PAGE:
I'm trying to run some code and it works with the Pi Camera and the Lepton FLIR camera, but the problem is that when I try to run the code I get a bunch of error messages ending with a line that says:

Camera is not enabled. Try running sudo raspi-config

I did that and enabled the camera and then rebooted, but I continue to get the same error message. Why is this happening and how can I fix it?

  • Is the picamera module connected correctly to the RPI?
    – Tes3awy
    Commented Aug 5, 2016 at 15:25
  • Yes, it will only go in one way so I'm sure.
    – sgmm
    Commented Aug 5, 2016 at 15:32
  • have you installed picamera for Python version you are using?
    – Tes3awy
    Commented Aug 5, 2016 at 15:36
  • You should try raspistill quickly and see if that works, or if it says the same thing. Beware the cable attachment may be finicky, you have to bury the silver lines on the correct side at both ends.
    – goldilocks
    Commented Aug 5, 2016 at 15:44
  • I ran raspistill and it didn't give me an error message. It just showed me a bunch of documentation.
    – sgmm
    Commented Aug 5, 2016 at 15:46

1 Answer 1


All raspi-config does is add a few lines to /boot/config.txt:


Apparently the latter (128 MB) is the minimum required, and you will get a specific (memory related) error about that otherwise. This comes out of your available RAM.


  • Check if those are there and not commented out with #, or superseded by other gpu_mem (there are a few forms of that, suffixed with with a number, e.g., gpu_mem_1024 -- there should only be one) or start_x values in the file.

  • Make sure you've rebooted since they were added.

  • Make sure your firmware and kernel are reasonably up to date:

    sudo apt update
    sudo apt upgrade 

    Will do it although it will update everything else at the same time, which you might as well do (I'm not sure what the exact package is). If you've never done that, you should have post install and it may take a few minutes. Alternately, you could use rpi-update (sudo apt install rpi-upate, then sudo rpi-update) to pull just the kernel, modules, and firmware but beware this puts you ahead of the Raspbian default and may be a minor gamble. It's never caused me any grief, but the former method (update the system completely via apt update then upgrade) is preferrable. You'll have to reboot after this too regardless of which technique you use.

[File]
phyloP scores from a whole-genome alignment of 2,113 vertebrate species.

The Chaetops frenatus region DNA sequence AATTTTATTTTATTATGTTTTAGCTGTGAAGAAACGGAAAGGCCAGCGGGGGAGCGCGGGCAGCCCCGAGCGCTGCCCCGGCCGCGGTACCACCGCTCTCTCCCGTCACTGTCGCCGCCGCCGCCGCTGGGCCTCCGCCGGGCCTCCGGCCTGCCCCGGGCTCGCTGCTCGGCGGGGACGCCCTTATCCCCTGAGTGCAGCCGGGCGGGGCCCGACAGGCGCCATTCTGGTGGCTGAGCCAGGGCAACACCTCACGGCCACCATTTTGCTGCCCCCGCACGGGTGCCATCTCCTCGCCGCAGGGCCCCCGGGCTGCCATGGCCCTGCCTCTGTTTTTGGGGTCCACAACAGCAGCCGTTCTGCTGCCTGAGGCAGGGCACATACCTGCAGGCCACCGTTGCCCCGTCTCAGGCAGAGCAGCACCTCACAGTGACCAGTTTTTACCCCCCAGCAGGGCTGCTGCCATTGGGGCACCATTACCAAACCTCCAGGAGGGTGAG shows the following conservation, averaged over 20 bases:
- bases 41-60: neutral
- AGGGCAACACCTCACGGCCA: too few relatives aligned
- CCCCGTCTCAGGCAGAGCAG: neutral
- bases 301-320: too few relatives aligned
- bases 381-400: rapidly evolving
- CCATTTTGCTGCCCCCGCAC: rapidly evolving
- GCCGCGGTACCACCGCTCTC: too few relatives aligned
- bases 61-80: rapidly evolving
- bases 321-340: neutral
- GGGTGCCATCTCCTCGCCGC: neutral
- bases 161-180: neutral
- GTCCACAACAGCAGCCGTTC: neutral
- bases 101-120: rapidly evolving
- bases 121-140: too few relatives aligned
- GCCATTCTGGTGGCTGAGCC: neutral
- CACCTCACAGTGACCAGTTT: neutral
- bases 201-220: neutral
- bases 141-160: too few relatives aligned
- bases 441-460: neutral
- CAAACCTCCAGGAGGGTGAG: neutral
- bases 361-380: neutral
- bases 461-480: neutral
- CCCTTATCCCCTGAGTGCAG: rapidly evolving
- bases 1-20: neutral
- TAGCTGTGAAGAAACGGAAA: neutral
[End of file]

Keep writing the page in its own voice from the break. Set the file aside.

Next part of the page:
If all that is done and the camera is properly connected, but raspistill doesn't work, something is busted.

  • I did the second two things you've listed, but I didn't fully understand what you mean. I ran nano /boot/config.txt and found the two lines you mentioned. They're not commented out but other lines in the file are commented out. Is that okay? I didn't fully understand what you were trying to say.
    – sgmm
    Commented Aug 8, 2016 at 14:20
  • There's lots of stuff in that file that's commented out (including the actual comments), that's fine. But those lines should not be and should be what's shown above (gpu_mem could be higher but not lower). By "superseded" I meant make sure the lines are not listed (uncommented) more than once, and that you should beware of the fact that gpu_mem has a couple of other potential forms: github.com/raspberrypi/documentation/blob/master/configuration/…
    – goldilocks
    Commented Aug 8, 2016 at 14:33
  • If you haven't messed with that file or installed software that does, this should all be in order, just it does not hurt to double check if something isn't working right. An easy way to do that is grep start_x /boot/config.txt and grep gpu_mem /boot/config.txt. Remember, if it's part of a comment or commented out it doesn't matter. If all that's done and you are using a current kernel and firmware, raspistill should work.
    – goldilocks
    Commented Aug 8, 2016 at 14:33

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